The Unsolved Murder of Lindsay Rimer,1994
I just drove through Hebden Bridge, West Yorkshire, UK. I only live about 11 miles away. I go through this small valley town often. It is bright and upbeat in the sunshine today. Unlike many towns in the area it has two contrasting sides these days. It is a centre for outsiders of an artistic bent. It reminds me of a free flowing Woodstock or San Francisco of 1969 done badly. On the other side is the ordinary gritty ‘get it done’ Yorkshire population. Farming and light engineering types. Back in 1994 it may have been the same mix, it was before my time up here. Whatever my thoughts on the place the unsolved murder of Lindsay Rimer hit it hard and still haunts the place to this day.
The Brief Circumstances
7th of November 1994 was a Monday. At about 10 pm this 13 year old left her home in Cambridge Street and walked into the town centre. The idea was to buy some cornflakes. She called in at a public house that her mother had gone to to meet a friend. This bar, The Traders Club, was in Holme Street. Her mum offered to buy her a soda so she could stay a while but Lindsay refused. She walked onto the Spar shop ( 7-11 style store) in Crown St and is on video there at between 10.19 pm and 10.22pm. All seems normal, her manner, the other people in the store and the way she exited into the night.
No-one has come forward to say they saw her again until her body was found on 12th April the following year. Men working on the Rochdale Canal thought at first they were removing a dead sheep, tragically it was Lindsay. The location was about a mile from where she was last seen.
Lindsay lived with her mother and father and three siblings. So this was a busy house and chance meant she was not missed until she did not turn up for her early morning paper round. At first it was thought she might have been a simple ‘missing from home’ and would return. Obviously that turned out to be wrong.
As efforts to find her gathered pace the usual suspects were questioned and thousands of other statements taken. There were reconstructions on the TV and I recall it being big news at the time. The post mortem indicated this poor girl had died of strangulation though there was no indication of other offences against her. A DNA sample of possible interest was recovered and it has been reviewed over the years as technology improved, this has led to arrests.
Note: Since writing this I came across the case of Carol Park. Despite being submerged in a lake for decades DNA was recovered from inside the knot on a rope. Amazing what evidence lasts in water. If this revelation makes anyone nervous, good.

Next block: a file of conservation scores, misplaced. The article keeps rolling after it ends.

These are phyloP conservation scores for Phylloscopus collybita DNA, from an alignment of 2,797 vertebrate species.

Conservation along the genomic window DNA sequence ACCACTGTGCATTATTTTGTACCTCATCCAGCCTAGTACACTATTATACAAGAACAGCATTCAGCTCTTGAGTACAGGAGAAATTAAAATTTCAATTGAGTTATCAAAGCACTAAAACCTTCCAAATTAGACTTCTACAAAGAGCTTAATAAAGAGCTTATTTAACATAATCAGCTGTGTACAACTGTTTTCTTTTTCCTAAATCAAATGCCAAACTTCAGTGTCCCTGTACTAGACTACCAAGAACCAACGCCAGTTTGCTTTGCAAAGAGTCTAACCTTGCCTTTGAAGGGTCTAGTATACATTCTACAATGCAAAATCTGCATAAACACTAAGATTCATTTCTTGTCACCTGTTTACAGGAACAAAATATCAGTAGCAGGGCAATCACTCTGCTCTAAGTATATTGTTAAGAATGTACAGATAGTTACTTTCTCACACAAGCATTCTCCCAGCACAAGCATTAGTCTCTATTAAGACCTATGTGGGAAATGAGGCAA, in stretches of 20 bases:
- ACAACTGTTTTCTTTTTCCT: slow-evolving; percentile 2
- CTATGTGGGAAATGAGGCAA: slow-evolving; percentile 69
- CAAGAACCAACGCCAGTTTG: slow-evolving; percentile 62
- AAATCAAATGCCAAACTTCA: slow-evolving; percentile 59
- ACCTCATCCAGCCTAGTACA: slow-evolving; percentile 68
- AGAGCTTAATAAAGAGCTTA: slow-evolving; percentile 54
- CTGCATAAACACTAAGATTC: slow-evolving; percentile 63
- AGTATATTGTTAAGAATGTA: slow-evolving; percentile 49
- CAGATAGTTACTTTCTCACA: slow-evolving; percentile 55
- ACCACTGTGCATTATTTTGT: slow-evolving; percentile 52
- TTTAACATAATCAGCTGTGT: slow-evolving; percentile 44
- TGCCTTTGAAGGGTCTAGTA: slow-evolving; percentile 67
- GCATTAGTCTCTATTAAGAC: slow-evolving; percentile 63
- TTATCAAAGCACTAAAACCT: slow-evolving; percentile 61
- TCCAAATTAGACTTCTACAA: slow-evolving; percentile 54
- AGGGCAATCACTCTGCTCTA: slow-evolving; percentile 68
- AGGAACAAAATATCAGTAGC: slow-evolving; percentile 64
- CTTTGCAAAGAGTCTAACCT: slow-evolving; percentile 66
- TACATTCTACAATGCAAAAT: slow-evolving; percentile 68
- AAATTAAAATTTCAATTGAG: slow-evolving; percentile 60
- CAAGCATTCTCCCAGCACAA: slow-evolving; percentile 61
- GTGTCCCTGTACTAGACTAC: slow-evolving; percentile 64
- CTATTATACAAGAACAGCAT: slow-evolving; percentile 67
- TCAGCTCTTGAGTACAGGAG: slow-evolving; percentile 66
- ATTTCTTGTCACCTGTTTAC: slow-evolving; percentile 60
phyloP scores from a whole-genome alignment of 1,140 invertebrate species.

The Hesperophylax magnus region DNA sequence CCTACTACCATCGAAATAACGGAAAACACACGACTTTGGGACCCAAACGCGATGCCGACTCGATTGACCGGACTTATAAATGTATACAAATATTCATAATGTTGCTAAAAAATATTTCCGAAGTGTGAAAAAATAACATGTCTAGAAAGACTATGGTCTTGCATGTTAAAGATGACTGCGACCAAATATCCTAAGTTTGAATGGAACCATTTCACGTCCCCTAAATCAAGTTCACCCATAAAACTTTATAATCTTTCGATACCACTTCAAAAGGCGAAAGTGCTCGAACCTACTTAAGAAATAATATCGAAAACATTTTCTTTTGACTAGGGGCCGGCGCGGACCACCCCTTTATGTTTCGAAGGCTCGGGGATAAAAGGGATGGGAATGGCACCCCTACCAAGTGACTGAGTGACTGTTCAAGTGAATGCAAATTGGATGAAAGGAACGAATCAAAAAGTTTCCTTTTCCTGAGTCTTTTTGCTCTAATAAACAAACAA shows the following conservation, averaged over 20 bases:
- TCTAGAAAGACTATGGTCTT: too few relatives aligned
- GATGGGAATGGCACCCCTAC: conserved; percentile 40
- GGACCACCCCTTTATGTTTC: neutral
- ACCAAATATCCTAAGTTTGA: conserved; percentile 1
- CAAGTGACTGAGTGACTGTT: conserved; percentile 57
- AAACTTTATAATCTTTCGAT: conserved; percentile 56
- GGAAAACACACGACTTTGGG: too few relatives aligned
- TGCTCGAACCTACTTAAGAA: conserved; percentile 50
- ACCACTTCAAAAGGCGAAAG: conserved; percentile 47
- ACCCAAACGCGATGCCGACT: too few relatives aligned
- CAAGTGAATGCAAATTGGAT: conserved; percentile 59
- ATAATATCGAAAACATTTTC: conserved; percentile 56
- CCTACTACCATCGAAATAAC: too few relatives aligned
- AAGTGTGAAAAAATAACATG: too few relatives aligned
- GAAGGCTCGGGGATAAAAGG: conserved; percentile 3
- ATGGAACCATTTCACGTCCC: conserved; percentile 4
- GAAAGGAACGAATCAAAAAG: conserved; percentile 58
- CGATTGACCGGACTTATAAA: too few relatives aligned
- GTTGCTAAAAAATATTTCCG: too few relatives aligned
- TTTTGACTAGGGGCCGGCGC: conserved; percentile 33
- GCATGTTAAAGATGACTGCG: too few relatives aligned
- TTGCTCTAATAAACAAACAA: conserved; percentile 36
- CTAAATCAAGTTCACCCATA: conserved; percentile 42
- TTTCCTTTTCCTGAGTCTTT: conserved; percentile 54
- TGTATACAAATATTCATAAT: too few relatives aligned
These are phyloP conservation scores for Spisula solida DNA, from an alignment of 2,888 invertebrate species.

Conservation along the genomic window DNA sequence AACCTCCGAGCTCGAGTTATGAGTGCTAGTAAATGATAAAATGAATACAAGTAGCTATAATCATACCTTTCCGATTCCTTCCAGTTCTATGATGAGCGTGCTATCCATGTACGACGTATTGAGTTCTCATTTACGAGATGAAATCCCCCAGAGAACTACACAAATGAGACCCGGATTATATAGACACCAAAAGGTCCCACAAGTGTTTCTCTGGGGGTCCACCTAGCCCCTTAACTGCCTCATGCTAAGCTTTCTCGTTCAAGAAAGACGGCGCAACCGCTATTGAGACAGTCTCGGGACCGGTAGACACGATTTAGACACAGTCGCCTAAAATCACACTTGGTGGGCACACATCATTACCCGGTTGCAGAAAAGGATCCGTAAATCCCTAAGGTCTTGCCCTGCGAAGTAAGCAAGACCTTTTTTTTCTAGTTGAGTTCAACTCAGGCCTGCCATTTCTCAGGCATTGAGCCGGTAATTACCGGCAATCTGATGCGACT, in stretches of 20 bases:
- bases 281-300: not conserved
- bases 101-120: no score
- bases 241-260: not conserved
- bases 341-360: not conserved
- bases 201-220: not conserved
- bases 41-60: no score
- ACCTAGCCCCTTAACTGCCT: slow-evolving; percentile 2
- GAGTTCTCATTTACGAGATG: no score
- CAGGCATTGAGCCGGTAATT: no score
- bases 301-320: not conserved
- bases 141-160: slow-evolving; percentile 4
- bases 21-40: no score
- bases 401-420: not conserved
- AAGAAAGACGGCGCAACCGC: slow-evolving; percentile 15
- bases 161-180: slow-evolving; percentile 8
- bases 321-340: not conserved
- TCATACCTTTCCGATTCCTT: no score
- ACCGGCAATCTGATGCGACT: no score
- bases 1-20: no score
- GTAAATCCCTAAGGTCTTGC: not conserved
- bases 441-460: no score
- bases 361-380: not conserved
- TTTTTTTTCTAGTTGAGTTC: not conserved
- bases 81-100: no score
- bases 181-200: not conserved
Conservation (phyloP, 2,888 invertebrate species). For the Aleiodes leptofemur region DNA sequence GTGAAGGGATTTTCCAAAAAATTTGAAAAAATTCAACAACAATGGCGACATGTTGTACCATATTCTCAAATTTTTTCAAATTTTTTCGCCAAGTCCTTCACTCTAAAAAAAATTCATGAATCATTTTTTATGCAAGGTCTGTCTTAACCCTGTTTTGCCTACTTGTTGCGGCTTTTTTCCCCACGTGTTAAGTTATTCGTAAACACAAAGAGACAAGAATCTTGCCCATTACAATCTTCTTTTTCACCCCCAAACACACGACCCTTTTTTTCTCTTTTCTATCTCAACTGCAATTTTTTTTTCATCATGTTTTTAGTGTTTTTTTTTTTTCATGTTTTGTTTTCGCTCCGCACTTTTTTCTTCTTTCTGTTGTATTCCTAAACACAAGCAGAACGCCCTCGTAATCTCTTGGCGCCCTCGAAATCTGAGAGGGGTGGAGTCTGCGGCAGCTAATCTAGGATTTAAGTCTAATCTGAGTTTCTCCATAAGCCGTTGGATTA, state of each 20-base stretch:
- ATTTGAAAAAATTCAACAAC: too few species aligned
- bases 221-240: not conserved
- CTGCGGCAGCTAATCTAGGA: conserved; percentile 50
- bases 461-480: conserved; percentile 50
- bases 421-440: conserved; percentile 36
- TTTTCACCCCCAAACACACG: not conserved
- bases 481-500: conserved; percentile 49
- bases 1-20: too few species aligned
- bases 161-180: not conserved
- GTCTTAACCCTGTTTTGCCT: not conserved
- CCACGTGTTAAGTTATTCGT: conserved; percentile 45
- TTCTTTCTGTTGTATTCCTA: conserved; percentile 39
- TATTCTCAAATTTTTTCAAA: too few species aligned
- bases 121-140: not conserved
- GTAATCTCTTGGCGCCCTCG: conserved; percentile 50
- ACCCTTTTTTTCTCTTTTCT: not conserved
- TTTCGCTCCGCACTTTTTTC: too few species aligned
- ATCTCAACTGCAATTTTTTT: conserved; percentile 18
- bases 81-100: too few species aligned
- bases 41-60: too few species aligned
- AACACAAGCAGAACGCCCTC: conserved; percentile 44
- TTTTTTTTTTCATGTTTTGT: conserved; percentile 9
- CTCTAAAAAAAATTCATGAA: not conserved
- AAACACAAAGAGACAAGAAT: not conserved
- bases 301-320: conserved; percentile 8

In 2016 and 2017 men were detained and interviewed, both separately and now in their 60s, but nothing came of it. In recent years several established sex offenders have been suggested as possible suspects. One is now deceased and others are in prison for similar looking offences.
A few years ago I wrote a lengthy article on the case. I am a distracted sort of person and occasionally become a bit obsessed with cases. I lost the article along with several others due to a tech issue. My point is that the above is a generic and brief look at this awful case, but I have been all over the incident in the past.
I cannot imagine the pain the family have been going through and all these years later probably still are. It is a great shame that the recent enquiries by the police have, so far, gone nowhere. I do not intend to add to any pain and so I consider my theorising carefully.
I know the sort of area and I know the rhythm of life you get on a November night. Pretty much it is dank darkness and occasional headlights. At the store where Lindsay was last seen would have been steady traffic in and out but not a lot of people overall. The road at the bottom is a main road that runs through the narrow valley from Todmorden to Sowerby Bridge and beyond. It is along this route that Lindsay may have walked back. There is another way and that involves darting across the main road and onto the canal towpath that could have led to her house.
At that time of night (and back then) it is more likely that any pedestrian or road traffic would have been local people. Lots of people would have known Lindsay and if a person did not know her they would have been likely to recall a girl of her description, cornflakes in hand. Yet no-one did.
So she either got into a vehicle or took a more secluded route. All the routes from there until near Cambridge Street pass small houses or are on the main road so a violent, sudden abduction ( though possible) would have been very risky. I think whoever took Lindsay was a local or at least lived there at the time, knew the area and probably knew her.
She and her family had lived high up on the moors on a farm for sometime and the route to her former home is along the towpath route she could have chosen. Unlike the main road route it gets a bit quieter. Quiet enough for someone to have got her in a car without much chance of the interaction being seen. I am thinking here of an example like Hebble Rd as it nears the canal. That leads onto New Lane which winds up onto the moors. Sadly I think Hebden Bridge needed to look to its own on this one.
It is just a gut feeling without great substance as there is no evidence as to what happened to poor Lindsay after she exited the Spar store.
If any of this makes you think you can help with information contact West Yorkshire Police or Crimestoppers UK ( just click the link)